Sanchez concurred saying, “Absolutely. In workouts, at the combine, on our pro days, we were competing. Now, it’s a chance for us to compete on our respective teams. I think he’s doing a great job for them. He was lights out last week (and) threw a few touchdown passes. We’re coming into town, in their place. They’re riding a little momentum from last week and we need to play our best and know that he is a great quarterback. (He is) young, but really good. (He) can make all of the throws, so we have to play well.”

When Stafford was asked if he thinks he might have faced more pressure if he would have been the fifth pick playing in New York as opposed to being the number one pick in Detroit he said, “I don’t know. I can’t speak on that because I’m not in New York and he’s not in Detroit. They’re different situations. Every NFL quarterback has similarities in what they deal with and differences also with where they’re playing. It’s tough to speak on.”

It was interesting to see other writers roll their eyes at this comment like it was just some standard prepackaged statement, but what else is he supposed to say? He is being asked to answer an unknown, saying anything other than I’m not sure they are both different situations would be purely speculative. Obviously the writers were hoping for something juicer, but it wasn’t happening and Sanchez has been in New York long enough to know how to properly answer that question without stirring up any controversy.

“First-round quarterbacks anywhere (have a lot of pressure on them). (Detroit is) searching for someone to be that guy to bring back their franchise. That’s what Coach (Jim) Schwartz (is doing) with Calvin Johnson and all the draft picks they’ve had the past 10 years. They’ve been building their team and now they’re starting to play like a team that’s really going to be a contender. Then, you come to a team that was supposed to pick 16th, so kind of middle of the pack, with a lot of talent and new head coach.” Sanchez said, “There’s pressure there, too. It’s a similar type of pressure. It may be tougher in New York just with the media attention, but (we’re in) similar positions. He’s done a great job with everything through injuries and criticism. He’s a tough guy and a winner. They picked a good quarterback and now we have to go play him.”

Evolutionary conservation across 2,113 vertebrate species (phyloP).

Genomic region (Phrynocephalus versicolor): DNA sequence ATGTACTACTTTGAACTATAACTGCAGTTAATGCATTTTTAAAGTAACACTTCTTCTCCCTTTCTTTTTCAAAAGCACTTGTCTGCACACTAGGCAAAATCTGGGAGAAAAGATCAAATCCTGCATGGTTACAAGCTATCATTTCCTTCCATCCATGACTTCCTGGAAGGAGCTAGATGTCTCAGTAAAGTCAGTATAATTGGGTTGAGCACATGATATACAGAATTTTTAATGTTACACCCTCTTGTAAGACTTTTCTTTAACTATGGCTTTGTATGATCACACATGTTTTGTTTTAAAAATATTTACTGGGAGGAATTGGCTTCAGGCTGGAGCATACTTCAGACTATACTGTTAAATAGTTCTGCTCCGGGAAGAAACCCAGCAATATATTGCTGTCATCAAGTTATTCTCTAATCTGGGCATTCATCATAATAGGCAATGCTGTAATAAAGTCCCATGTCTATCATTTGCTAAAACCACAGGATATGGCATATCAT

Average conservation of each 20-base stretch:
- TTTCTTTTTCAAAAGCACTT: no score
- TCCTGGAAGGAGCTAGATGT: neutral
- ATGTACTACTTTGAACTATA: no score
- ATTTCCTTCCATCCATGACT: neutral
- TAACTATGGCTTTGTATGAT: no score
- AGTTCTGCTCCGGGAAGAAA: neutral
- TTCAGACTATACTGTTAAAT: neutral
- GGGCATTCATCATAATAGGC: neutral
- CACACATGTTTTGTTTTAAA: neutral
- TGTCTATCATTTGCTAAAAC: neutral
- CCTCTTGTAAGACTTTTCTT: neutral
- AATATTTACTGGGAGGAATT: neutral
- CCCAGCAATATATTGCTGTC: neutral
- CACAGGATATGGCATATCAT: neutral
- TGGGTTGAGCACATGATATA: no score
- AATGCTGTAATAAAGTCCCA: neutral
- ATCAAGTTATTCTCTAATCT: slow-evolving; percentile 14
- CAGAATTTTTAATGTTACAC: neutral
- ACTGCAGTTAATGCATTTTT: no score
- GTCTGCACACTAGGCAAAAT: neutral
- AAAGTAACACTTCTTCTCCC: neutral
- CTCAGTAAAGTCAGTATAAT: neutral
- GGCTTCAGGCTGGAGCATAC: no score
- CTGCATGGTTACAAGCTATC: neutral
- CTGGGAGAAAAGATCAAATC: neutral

At this afternoon’s press conference Ryan was asked how much the organization evaluated Stafford before the draft. “Who wants to say this one? We did our due diligence (laughing). We did. We had him come even. The fact that he came in was impressive because he was supposed to be the number one pick, but the kid came in anyway. I thought that showed a lot about him.” Ryan said, “He’s a great guy. I enjoyed visiting with him. We knew he had a ton of talent. Probably as much arm talent as a quarterback has had in a long time. All precincts reported, we thought he was an outstanding prospect.”

And of course the next question was, whether or not he and the organization had Stafford rated higher than Sanchez, but no one actually expected Ryan to say yes. Instead Ryan said, “I’m not going to get into our ratings (laughing). I’ll say this, we feel good about both those guys. I’ll let you know after the game (laughing).”

The needling wasn’t over as a reporter asked Sanchez if he was hoping Detroit would draft him number one, Sanchez smiled and said, “No, I’m happy where I’m at.”

But wouldn’t you have liked to be the number one pick? Sanchez was asked, “I like where I’m at (smiling even more).”

Despite the best efforts to create juicy headlines, both players managed to avoid falling for the trap, as did Ryan, but that won’t stop fans and other members of the media from trying to crown the champion of 2009 draft based off of this game, instead of waiting until their careers are over.

Of course chances are this debate will still be going on once both players retire as well, after all what fun is watching sports if you can’t second guess every move made or hypothesis about things that could never be known?